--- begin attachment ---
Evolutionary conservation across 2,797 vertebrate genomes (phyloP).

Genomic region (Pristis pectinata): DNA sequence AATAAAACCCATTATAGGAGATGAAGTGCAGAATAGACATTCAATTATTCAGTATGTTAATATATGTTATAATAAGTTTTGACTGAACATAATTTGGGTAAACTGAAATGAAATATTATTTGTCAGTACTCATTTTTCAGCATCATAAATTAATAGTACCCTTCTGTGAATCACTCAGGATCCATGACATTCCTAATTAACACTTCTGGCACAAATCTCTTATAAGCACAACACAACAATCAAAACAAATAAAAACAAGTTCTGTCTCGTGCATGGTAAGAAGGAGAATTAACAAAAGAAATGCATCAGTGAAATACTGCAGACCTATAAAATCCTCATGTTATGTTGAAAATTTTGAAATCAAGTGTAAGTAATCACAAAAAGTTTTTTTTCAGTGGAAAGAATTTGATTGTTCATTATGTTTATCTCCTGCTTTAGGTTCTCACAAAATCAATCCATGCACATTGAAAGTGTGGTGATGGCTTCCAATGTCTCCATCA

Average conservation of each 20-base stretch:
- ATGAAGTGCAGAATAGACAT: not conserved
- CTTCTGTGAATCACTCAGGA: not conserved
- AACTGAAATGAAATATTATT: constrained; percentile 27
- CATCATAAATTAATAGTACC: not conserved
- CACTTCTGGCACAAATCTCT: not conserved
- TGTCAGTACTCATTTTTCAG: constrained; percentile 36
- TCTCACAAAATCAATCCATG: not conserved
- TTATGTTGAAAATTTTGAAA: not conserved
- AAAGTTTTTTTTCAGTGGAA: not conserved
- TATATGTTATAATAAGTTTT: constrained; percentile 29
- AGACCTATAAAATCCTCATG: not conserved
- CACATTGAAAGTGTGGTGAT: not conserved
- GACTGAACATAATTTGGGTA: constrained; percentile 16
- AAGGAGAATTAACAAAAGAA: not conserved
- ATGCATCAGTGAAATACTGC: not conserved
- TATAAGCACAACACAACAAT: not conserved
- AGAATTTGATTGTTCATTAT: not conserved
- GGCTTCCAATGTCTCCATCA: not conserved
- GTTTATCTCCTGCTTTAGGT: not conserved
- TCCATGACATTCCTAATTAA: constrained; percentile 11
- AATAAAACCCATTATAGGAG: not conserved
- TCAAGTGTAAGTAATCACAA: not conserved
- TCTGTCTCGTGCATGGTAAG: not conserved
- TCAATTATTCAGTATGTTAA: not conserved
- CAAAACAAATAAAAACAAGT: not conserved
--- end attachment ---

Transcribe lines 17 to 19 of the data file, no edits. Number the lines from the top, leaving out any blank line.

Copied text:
- AAGGAGAATTAACAAAAGAA: not conserved
- ATGCATCAGTGAAATACTGC: not conserved
- TATAAGCACAACACAACAAT: not conserved